Toward a Real Dream of Proletarian Compatriotism

Toward a Real Dream of Proletarian Compatriotism

America is neither a dream, nor a reality but a hyper-reality. It is a hyper-reality because it is a utopia that behaves from the very beginning as though it were already achieved.

Jean Baudrillard, America
SPACESHIP EARTH

The working class finds itself, for better or worse, reexamining the issue of patriotism in organizing the American people. As such, the profound irreality of this question becomes immediate. While this question seems omnipresent within some parts of American life, the question of what flag to display is typically reserved for decisions made with a Home Depot credit card (or at the very most, a feeling when deciding what size package to purchase at the firework stand). The amount of patriot fervor to follow is directly proportional to the explosive package purchased. Where then would anyone find the authentic form? Is it in the fireworks and spectacle? For the average American worker, their American identity is but a passing thought. You’d be more likely on average to find an American worker, liberal or conservative, who knows America’s history to be one of slavery, colonization, and genocide, and an acknowledgment that they’ve never been done right by this land. However, they still want to watch the fireworks. We share these experiences together.

Michael Parenti drew a necessary distinction between “Patriotism and Super Patriotism.” Describing proletariat patriotism as the struggle for civil rights, for economic freedom, for the expansion of popular representation within civil and symbolic space. For many, this question still leaves us within the frame of our own subjectivity and feelings on the issue. How can one be authentically patriotic for a state whose foundation is on the erasure of those nations who came before? On what basis could anyone begin to acknowledge it as real, let alone a cause of celebration. In contrast, compatriotism does not seek to celebrate but only to memorialize what could have been, and give space to what might be if we stand together.

We must frame our own understanding—as both communists and Marxist-Leninists—on the basis of compatriotism, not just patriotism or super patriotism. Our compatriots are our fellow inhabitants of this nation; this land. They may or may not be patriots, however, they are our fellow workers. They are objectively people within a definite community of people, not based on tribal or racial lines, but historically constituted as they are. Some might waive flags, but for others they bring only a kid on their shoulders, and economic woes in their mind. For some, the flag will represent all of the forces that act against compatriotism, against sovereignty, and against workers and we must live in the reality of this contradiction. We must recognize this contradiction. Live in it. To give language to their struggle in our common tongue, is the very essence of what it means to be a compatriot. Their struggle is our struggle. If we fail to articulate this, our failures will be theirs.

We are of one. In our shared immiseration, we speak a common language: the language of struggle. No banner can gag that language of compatriotism that we feel in our common humanity. When we persevere together through adversity, when we find solidarity and compatriotism, it is that unifying sense that empty patriotism seeks to replicate through a pale simulacra. It wants the make a dream of the flag, a reality through belief alone, but no amount of wishing will wash the blood out.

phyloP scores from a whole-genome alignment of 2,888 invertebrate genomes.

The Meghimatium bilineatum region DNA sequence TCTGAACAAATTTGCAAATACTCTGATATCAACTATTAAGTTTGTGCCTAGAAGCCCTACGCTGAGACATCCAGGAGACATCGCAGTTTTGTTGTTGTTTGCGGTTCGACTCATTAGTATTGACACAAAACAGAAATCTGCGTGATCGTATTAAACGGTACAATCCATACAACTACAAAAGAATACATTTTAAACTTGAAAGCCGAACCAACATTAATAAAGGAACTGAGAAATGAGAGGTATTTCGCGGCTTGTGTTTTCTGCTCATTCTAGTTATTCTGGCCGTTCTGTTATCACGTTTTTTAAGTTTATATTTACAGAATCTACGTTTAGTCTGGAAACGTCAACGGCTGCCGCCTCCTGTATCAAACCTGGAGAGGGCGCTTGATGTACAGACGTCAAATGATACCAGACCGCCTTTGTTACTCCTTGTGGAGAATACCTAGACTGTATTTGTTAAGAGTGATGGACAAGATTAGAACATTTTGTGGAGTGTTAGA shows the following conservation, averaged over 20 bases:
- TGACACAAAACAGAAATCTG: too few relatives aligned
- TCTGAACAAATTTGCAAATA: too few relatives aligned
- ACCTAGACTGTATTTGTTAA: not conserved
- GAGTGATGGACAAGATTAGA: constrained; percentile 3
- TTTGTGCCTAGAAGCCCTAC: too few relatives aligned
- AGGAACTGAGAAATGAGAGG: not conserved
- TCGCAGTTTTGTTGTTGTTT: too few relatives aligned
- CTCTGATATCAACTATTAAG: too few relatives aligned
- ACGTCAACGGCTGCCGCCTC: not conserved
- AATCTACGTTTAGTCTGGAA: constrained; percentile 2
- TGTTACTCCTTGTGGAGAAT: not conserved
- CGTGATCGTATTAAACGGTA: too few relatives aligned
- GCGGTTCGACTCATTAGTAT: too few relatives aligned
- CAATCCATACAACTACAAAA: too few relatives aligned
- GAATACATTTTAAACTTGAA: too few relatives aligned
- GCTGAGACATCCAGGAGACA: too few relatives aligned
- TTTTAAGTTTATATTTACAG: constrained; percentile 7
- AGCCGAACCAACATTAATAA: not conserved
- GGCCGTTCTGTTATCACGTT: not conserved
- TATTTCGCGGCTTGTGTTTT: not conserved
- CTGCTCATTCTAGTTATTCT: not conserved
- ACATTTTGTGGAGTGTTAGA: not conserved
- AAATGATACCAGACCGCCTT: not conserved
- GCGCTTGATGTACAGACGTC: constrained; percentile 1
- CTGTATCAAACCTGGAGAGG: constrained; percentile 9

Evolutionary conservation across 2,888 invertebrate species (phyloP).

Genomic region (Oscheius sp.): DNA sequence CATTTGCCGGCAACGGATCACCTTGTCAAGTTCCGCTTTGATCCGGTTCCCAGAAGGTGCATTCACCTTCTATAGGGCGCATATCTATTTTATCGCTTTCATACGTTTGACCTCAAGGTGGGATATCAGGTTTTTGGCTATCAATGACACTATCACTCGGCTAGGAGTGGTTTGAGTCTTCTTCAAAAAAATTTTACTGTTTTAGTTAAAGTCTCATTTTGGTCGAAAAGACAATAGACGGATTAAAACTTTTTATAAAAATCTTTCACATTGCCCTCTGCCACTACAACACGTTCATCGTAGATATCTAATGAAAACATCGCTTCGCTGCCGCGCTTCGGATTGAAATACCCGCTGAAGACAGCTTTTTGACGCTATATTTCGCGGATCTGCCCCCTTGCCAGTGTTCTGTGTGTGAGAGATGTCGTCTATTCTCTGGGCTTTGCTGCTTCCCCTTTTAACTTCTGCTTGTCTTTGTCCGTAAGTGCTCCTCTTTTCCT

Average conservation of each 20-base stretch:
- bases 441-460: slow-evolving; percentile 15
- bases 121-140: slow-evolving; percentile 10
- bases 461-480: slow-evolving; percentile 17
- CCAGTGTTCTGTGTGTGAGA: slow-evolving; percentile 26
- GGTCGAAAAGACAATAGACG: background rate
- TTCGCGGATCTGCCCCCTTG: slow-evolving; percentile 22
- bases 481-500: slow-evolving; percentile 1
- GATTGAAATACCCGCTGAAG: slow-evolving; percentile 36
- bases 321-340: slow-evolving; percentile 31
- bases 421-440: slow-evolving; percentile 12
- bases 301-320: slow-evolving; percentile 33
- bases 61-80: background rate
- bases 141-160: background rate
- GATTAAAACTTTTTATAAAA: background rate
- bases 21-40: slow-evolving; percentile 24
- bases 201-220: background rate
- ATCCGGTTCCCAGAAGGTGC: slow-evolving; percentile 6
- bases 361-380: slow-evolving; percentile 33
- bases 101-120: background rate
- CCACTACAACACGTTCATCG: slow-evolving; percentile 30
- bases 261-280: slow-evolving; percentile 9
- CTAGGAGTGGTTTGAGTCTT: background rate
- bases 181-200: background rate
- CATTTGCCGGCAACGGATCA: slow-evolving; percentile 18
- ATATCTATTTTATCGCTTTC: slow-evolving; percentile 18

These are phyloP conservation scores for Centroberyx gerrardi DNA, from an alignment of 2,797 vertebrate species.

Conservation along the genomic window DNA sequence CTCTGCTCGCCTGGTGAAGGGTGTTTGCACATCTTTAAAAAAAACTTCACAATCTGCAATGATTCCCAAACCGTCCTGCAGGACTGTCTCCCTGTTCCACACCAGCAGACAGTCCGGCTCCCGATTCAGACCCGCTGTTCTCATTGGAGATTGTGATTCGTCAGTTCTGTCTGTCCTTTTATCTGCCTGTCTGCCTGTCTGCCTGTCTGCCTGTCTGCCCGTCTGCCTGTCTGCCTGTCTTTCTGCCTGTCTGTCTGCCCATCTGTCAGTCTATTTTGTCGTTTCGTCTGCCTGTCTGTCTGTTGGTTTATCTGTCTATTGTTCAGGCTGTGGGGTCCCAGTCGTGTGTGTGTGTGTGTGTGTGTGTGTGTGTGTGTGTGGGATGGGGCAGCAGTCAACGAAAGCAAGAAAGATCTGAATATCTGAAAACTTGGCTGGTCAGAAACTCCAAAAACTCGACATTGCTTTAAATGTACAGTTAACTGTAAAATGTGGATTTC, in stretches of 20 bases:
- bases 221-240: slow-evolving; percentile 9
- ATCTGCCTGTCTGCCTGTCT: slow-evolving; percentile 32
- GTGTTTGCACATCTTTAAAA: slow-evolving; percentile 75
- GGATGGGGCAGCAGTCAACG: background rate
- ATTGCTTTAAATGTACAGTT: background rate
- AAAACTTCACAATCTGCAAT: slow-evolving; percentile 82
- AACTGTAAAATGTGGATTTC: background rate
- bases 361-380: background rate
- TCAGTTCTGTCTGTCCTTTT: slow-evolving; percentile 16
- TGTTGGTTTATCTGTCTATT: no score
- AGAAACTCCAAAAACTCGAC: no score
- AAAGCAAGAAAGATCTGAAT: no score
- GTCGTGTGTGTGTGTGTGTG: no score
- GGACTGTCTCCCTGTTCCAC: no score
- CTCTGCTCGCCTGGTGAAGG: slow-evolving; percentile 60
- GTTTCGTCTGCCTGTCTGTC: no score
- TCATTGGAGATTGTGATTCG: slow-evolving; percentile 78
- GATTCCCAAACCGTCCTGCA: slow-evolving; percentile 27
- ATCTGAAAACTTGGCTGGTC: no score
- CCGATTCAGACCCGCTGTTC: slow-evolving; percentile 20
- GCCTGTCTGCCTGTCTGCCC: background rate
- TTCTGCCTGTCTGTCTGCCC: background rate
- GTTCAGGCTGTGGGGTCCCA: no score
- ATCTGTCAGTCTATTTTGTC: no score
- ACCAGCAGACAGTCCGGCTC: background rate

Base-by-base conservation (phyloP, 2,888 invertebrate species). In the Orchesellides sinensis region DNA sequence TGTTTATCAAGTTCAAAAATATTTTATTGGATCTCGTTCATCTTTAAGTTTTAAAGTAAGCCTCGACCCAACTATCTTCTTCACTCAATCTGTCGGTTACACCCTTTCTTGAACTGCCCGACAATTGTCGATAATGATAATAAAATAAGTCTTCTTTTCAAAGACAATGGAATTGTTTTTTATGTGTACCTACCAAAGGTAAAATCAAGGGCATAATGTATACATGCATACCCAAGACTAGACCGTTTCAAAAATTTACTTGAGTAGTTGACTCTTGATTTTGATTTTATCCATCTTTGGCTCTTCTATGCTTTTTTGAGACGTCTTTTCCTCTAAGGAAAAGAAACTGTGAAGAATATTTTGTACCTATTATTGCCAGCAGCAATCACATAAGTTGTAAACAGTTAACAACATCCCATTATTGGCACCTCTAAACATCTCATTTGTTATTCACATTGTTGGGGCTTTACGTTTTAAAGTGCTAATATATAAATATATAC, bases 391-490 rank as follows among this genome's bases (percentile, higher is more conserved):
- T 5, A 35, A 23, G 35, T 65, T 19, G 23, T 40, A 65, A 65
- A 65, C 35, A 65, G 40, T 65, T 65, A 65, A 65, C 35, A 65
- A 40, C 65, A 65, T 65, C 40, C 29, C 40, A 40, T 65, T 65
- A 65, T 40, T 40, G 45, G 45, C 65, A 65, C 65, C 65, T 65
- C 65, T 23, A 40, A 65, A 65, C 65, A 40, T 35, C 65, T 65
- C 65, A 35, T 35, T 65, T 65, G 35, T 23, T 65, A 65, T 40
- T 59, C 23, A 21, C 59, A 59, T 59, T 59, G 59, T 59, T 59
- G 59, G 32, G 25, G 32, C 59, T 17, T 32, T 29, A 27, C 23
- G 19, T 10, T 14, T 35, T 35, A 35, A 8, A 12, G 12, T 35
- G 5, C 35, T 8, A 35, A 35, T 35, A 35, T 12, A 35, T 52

This dream of irreality is super patriotism. In contrast, compatriotism is how we express communist patriotism in the imperial core. We can recognize how one flag, as a sign of resistance for striking coal miners, isn’t the same banner for our indigenous compatriots, who see it as the sign of violence. Despite these symbolic differences, we can still speak a common language of struggle. We have more to gain from finding a way to stand together in solidarity, while acknowledging, accepting, thriving in our difference. These issues are gordian knots, ties at the heart of the contradiction, and they will not be untied until working class compatriots come to political power.

While we would love to build a national character from scratch under ideal circumstances, we are given only what we have at hand. The American nation, by all definitions, qualifies to be a real nation, but it can never be a real civilization until we stand with our compatriots within the worker’s movements, for freedom from colonialism, for our indigenous community, for popular sovereignty, for the realization of the only reality of America, which is a dream. It is only worker’s power that can change the process of history, to make that dream into a reality, and not continue the nightmare, and only through a shared solidarity and compatriotism that we can find our grounding.

Men make their own history, but they do not make it as they please; they do not make it under self-selected circumstances, but under circumstances existing already, given and transmitted from the past. The tradition of all dead generations weighs like a nightmare on the brains of the living. And just as they seem to be occupied with revolutionizing themselves and things, creating something that did not exist before, precisely in such epochs of revolutionary crisis they anxiously conjure up the spirits of the past to their service, borrowing from them names, battle slogans, and costumes in order to present this new scene in world history in time-honored disguise and borrowed language.

Marx, The Eighteenth Brumaire of Louis Bonaparte

We did not choose our compatriots, but we stand with them in solidarity because their struggle is our struggle. And it is only on this basis, with our compatriots in arms, that we can begin to really fight.

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